—Expert Panel Members, From Research to Market. Read more

Influencer engagement

Engage individuals and groups with the greatest interest and influence in interviews or surveys to get input on their pain points and priorities as well as their thoughts on your educational product and how it could be applied in their context. This process may overlap with end-user surveys referenced in the prior section, but expand to include individuals in different roles and with different levels of decision-making authority. The spotlight resource below provides a list of questions for potential educational product stakeholders, including end users, customers, and other influencers.

Connecting with these individuals or groups during the development process also provides an opportunity to start and build relationships with future customers or champions and potentially expand your design team. Ensure that you maintain a feedback loop with those you interview or survey by sharing the key insights you learned, providing updates if you refine your product in response to the feedback, and continuing to engage them when possible in product development.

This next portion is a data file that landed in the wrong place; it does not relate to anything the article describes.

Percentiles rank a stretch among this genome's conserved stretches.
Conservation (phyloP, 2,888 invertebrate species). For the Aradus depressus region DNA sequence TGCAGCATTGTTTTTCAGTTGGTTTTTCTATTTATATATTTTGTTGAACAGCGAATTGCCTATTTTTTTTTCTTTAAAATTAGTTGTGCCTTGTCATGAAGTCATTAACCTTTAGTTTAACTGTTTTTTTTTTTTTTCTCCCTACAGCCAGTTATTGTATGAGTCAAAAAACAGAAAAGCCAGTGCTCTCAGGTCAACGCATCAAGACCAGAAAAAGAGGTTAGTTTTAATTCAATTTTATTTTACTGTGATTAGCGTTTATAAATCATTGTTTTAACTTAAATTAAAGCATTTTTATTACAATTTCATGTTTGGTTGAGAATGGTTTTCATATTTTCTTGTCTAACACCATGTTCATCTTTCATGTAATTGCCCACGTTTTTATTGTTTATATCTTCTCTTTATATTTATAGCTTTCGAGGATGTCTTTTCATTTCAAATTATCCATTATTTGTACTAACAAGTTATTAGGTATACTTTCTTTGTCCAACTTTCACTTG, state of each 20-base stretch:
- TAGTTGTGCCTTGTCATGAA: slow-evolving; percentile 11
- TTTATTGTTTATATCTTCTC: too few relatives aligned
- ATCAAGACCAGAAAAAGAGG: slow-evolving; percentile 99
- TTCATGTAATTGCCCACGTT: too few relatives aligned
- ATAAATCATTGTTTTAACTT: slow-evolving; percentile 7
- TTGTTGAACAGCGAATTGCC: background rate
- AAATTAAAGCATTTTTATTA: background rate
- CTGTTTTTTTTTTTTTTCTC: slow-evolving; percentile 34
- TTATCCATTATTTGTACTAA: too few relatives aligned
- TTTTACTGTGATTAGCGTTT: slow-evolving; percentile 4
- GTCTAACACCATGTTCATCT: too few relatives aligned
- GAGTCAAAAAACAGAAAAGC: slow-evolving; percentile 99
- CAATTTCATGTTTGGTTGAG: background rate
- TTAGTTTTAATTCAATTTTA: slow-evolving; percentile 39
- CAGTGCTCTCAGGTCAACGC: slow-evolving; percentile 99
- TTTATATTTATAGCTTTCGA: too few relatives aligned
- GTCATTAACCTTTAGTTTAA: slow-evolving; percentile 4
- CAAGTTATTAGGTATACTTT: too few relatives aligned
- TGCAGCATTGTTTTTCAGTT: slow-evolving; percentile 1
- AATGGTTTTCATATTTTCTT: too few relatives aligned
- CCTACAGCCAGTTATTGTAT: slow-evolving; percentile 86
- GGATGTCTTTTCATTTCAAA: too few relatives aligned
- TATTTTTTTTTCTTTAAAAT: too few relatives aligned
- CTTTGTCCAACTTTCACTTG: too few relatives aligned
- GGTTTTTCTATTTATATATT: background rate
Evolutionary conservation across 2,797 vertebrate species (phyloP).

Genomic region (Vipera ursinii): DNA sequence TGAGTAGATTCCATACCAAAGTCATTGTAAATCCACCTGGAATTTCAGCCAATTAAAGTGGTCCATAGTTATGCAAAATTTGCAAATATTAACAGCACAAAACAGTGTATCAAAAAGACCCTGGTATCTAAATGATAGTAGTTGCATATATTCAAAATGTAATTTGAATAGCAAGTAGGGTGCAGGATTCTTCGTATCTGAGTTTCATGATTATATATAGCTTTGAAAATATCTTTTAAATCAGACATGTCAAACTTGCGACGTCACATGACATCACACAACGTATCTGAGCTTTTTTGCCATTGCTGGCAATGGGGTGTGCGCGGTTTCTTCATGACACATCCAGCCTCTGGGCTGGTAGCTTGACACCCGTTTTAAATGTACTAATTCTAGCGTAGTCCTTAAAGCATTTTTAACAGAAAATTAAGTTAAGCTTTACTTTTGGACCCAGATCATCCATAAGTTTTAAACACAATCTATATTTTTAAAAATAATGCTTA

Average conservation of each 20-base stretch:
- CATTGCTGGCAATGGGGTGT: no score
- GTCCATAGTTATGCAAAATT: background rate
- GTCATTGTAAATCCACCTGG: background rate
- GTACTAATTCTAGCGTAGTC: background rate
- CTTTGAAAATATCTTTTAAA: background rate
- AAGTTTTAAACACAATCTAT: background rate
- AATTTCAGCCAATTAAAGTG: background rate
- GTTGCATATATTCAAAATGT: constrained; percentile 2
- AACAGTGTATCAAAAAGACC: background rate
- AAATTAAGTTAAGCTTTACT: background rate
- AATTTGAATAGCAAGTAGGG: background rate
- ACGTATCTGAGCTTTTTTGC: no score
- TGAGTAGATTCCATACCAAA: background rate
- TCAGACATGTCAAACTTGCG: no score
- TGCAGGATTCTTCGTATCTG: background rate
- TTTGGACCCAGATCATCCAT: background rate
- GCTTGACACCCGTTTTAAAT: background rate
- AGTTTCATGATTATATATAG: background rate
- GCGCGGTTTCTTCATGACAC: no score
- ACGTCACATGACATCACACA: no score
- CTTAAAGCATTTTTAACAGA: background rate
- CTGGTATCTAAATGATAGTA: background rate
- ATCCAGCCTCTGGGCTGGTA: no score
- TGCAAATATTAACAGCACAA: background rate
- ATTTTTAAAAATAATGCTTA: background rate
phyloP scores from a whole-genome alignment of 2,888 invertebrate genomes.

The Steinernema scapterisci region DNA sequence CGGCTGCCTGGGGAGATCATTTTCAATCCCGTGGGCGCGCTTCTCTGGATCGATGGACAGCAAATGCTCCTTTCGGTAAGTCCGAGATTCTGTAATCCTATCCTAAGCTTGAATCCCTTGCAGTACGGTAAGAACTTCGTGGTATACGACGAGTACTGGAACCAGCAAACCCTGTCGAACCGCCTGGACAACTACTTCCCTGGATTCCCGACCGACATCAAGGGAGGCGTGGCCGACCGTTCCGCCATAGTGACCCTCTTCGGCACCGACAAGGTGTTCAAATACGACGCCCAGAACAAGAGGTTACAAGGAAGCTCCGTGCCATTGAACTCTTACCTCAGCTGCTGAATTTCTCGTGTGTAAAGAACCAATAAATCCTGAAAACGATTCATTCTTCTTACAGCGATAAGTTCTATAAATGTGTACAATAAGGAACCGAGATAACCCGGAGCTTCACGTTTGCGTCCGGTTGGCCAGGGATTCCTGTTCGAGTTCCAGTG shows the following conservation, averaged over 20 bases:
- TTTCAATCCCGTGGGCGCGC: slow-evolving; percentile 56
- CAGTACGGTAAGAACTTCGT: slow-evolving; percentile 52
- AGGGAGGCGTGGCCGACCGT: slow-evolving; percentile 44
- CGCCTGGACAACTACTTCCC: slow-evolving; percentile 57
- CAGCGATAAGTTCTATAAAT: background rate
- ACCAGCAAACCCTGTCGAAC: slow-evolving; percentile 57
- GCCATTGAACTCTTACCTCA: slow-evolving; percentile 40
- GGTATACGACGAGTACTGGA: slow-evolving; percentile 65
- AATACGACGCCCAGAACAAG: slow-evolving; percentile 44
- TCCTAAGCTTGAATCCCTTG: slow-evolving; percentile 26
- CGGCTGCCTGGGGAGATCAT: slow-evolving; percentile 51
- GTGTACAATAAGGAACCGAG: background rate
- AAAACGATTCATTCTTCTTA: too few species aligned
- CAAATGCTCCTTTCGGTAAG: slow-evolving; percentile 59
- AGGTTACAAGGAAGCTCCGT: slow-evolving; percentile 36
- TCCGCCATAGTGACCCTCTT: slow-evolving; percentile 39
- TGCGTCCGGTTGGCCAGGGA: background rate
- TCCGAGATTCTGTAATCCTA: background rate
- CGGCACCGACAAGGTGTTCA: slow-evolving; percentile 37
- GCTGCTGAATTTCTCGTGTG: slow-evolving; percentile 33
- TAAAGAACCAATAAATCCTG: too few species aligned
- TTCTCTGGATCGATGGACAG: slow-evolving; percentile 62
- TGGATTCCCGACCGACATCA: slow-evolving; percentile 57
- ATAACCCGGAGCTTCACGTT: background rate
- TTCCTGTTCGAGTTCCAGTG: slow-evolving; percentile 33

Once you have completed surveys or interviews, review the feedback across respondents to answer the following questions:

  • What is each individual’s or group’s role in adopting and sustaining the product? How could they block the adoption of the product?
  • What is important to influencers? What is their objective? What KPIs are they tracking to measure their performance? What functions do they perform to achieve objectives?
  • How can you address their priorities and satisfy their needs?

Your responses will help you identify the market requirements and plan for additional adaptations to your product or strategies for dissemination and marketing to prepare it for transition. For example, if a research and development team is developing a math intervention with a technology-based component, they should know the technical requirements for computer-based apps of their target school districts. Similarly, if a team is developing an assessment tool for early childhood learning, they should know the language requirements of their target states. In some states, early childhood assessments will not be adopted unless they include supports for dual language learners, such as assessing children in Spanish or other home languages.